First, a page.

I have a thing for languages and linguistics, so I’m always happy to read books where language plays a leading role. My final read for last year’s IFFP Longlist, New Finnish Grammar, definitely fell into that category, meaning that I was especially happy when Diego Marani made it onto the longlist again this year. The good news didn’t end there. The Australian edition of his new book is about be released by Text Publishing, and I was lucky enough to get a review copy 🙂
The Last of the Vostyachs by Diego Marani (translated by Judith Landry – from Dedalus Books, my review copy from Text Publishing)
What’s it all about?
We begin in Siberia, where Ivan (a local youth) has just been released from a prison camp. After the death of his father in captivity, he hasn’t spoken for years – for he is the last of the Vostyachs, a tribe speaking a language long thought extinct. One day, he ventures into a village to trade furs – and happens to meet Olga, a Russian linguist who instantly realises what she has in front of her…
She is shortly to head off to an important conference in Helsinki, so she immediately contacts the convenor Professor Aurtova, an old colleague and an expert on Finno-Ugric languages. Olga has new evidence (Ivan) linking Finnish to native-American languages, and she is burning to present the evidence – and the man – at the conference. The thing is, this could destroy Aurtova’s life’s work; and when it comes to matters linguistic, he’s not a man to be crossed…
The Last of the Vostyachs is a book which really shouldn’t work. It’s part Tarzan, part linguistics lecture, part pulp fiction, and it’s less than two-hundred pages long. It’s a story of language death, academic selfishness, and linguistic and personal relationships – and (naturally) it’s a great read 🙂 Marani is an expert at taking an esoteric subject and making the reader accept it as an important part of the plot, even for those who couldn’t imagine anything more painful than pages of arguments about language families.
In parts, it’s also a story about nature and civilisation coming into conflict. Ivan, the wild boy, is plucked from his natural environment and sent off to a big city to be paraded in front of intellectuals at a conference. Surprisingly though, he does learn to adapt after his initial disasters; it probably helps that Helsinki in winter is pretty much home territory for a man from Siberia…
Olga, the Russian linguist, is an interesting woman, a social scientist who is focused on her life’s work, but not so blinded by success that she fails to take Ivan’s feelings into account. In a letter to Professor Aurtova, she looks at the ethics of pursuing remnants of tribes to preserve languages, wondering who really benefits:
” For a moment, I thought that it would be better to leave Ivan Vostyach there where he was, in his own land; that introducing him to people so different from himself would cause him suffering, make him feel even more alone.” p.30 (Text Publishing, 2013)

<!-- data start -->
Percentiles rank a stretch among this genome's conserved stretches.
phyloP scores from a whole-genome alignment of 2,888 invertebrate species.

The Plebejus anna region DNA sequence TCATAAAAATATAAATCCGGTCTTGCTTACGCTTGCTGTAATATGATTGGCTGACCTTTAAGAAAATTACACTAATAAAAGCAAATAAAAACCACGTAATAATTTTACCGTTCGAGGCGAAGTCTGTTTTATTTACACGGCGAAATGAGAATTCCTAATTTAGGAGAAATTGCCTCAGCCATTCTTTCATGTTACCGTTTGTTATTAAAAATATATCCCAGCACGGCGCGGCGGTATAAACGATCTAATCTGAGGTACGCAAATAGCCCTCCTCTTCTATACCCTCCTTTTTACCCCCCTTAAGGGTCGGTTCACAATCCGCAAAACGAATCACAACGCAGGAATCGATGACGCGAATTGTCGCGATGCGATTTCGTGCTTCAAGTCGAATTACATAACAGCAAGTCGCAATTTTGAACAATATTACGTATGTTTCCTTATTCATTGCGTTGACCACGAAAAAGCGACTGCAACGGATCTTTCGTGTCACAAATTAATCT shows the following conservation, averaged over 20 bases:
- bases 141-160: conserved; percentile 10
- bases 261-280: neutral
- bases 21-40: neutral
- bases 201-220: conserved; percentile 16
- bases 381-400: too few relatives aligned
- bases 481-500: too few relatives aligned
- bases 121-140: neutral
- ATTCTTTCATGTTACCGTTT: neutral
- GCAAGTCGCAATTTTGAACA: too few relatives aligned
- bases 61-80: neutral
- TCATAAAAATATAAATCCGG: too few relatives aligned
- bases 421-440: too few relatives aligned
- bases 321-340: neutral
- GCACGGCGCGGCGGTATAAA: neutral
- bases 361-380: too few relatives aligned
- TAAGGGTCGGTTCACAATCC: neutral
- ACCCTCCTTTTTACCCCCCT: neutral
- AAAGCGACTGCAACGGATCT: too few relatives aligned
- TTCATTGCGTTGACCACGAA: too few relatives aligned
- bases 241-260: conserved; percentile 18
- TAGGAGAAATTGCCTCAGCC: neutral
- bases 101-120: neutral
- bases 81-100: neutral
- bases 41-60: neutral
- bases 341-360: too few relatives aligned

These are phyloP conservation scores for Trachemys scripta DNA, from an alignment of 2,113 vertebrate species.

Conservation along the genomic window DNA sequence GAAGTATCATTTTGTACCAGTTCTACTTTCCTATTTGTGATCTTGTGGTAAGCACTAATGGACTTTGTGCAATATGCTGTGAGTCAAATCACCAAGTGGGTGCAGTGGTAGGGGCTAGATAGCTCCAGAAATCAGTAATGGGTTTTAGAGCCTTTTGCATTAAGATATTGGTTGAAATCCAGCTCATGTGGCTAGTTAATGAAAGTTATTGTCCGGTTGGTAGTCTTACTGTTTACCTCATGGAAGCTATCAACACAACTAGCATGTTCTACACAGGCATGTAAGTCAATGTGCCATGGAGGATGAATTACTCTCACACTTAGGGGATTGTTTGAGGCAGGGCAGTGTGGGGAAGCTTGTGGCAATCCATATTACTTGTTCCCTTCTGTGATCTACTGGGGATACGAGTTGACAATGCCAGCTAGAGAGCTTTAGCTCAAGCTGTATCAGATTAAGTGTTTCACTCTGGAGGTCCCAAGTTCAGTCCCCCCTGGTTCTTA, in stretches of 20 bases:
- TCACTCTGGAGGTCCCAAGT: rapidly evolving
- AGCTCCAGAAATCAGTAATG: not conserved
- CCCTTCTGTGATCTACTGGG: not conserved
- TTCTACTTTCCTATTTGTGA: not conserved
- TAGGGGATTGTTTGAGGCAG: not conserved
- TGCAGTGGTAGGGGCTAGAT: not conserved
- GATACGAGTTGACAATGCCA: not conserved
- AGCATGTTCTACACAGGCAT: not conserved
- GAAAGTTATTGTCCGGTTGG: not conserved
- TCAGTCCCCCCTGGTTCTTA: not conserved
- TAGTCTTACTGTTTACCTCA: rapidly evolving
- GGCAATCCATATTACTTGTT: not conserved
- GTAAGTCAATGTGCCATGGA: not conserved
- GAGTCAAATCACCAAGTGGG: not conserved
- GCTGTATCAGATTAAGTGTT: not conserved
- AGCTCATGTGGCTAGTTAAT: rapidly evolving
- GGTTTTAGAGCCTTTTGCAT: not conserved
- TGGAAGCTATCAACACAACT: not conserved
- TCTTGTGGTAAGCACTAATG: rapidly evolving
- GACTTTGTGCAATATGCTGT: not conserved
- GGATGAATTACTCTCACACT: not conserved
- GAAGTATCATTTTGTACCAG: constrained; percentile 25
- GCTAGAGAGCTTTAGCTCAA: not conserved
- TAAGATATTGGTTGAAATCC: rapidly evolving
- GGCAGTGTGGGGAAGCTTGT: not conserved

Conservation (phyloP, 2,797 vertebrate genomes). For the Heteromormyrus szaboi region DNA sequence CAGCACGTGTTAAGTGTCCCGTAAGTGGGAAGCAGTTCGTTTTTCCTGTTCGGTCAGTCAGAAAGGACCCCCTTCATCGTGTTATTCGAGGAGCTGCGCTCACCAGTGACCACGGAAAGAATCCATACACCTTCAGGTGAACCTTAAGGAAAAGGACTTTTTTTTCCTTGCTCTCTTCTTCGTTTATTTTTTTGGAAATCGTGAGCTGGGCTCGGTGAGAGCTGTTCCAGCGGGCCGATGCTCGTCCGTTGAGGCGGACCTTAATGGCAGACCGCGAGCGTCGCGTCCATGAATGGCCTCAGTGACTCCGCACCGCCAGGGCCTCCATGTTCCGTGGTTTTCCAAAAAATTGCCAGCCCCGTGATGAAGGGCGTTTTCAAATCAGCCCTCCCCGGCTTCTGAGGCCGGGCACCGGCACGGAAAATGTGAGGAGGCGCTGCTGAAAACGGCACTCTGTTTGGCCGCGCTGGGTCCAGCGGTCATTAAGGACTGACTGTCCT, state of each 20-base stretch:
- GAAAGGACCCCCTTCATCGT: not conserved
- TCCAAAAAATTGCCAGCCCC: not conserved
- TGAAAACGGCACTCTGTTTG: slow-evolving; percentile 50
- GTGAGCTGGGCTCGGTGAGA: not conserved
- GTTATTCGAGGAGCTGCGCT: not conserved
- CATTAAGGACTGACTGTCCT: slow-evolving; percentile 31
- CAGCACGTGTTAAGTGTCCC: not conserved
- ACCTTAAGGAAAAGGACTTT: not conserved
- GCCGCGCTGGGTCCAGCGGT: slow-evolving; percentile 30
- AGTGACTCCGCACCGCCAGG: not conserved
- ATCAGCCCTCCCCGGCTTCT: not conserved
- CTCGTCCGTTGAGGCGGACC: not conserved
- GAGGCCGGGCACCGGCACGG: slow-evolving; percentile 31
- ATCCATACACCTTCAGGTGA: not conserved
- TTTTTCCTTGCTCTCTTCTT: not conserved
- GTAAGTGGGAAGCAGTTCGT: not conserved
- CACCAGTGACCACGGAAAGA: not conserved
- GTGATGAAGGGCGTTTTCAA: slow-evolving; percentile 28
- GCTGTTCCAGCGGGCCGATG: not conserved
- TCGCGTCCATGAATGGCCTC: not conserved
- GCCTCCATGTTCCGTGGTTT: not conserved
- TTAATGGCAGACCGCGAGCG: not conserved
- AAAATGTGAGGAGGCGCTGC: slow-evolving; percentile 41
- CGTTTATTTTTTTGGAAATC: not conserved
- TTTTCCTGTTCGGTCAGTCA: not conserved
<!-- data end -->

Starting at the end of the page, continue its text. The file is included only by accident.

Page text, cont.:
“All in all, it probably doesn’t matter if he carries on living among the Nganasan and forgets his Vostyach. One peaceful human life is surely more important than the survival of the lateral affricative with labiovelar overlay.” (p.32)
Does the survival of the lateral affricative with labiovelar overlay really matter that much?
The main character, however, is Professor Aurtova, a sociopathic user who will go to any lengths, sexual or violent, to get his way. He sees languages as invading forces and wishes to defend the purity of the Finno-Ugric family group, to the death, if necessary. Towards the end of the book, he gives an extraordinary speech at the conference, a bizarre, racist rant about linguistic purity:
“In the world of mass culture, where the weaker languages are threatened by a new linguistic colonialism which stifles minority cultures, only ignorance can protect us from extinction. My call to the new generations, here as in the former Soviet republics of Finnish stock, is therefore this: cherish ignorance, do not study the language of the foreigner, but force him to learn your own!” (p.164)
Erm… let’s move on, shall we?
The Last of the Vostyachs is a very different book to New Finnish Grammar. It’s a lot more of a page-turner (with some farcical humour), and it lacks a little of the subtlety of Marani’s previous novel in English. Nevertheless, it’s a great read, and it manages to come up with a surprising ending which turns the idea of language death on its head. What else can I say? More Marani translations, please 🙂
Did it deserve to make the shortlist?
Although I enjoyed it, I’d have to say no – it’s one which will finish just outside my top six. A lighter book than New Finnish Grammar, it’s still well worth reading, but I don’t think it was up there with the top few books this year.
Why didn’t it make the shortlist?
The panel obviously agreed with me. A great read, but perhaps with not enough depth in a very strong year. Having said that, there’s at least one book on the shortlist that this one should have dislodged…
One more stop to make on our IFFP travels, and (luckily enough) my virtual Hungarian visa has just arrived. It’s time to head off to the woods…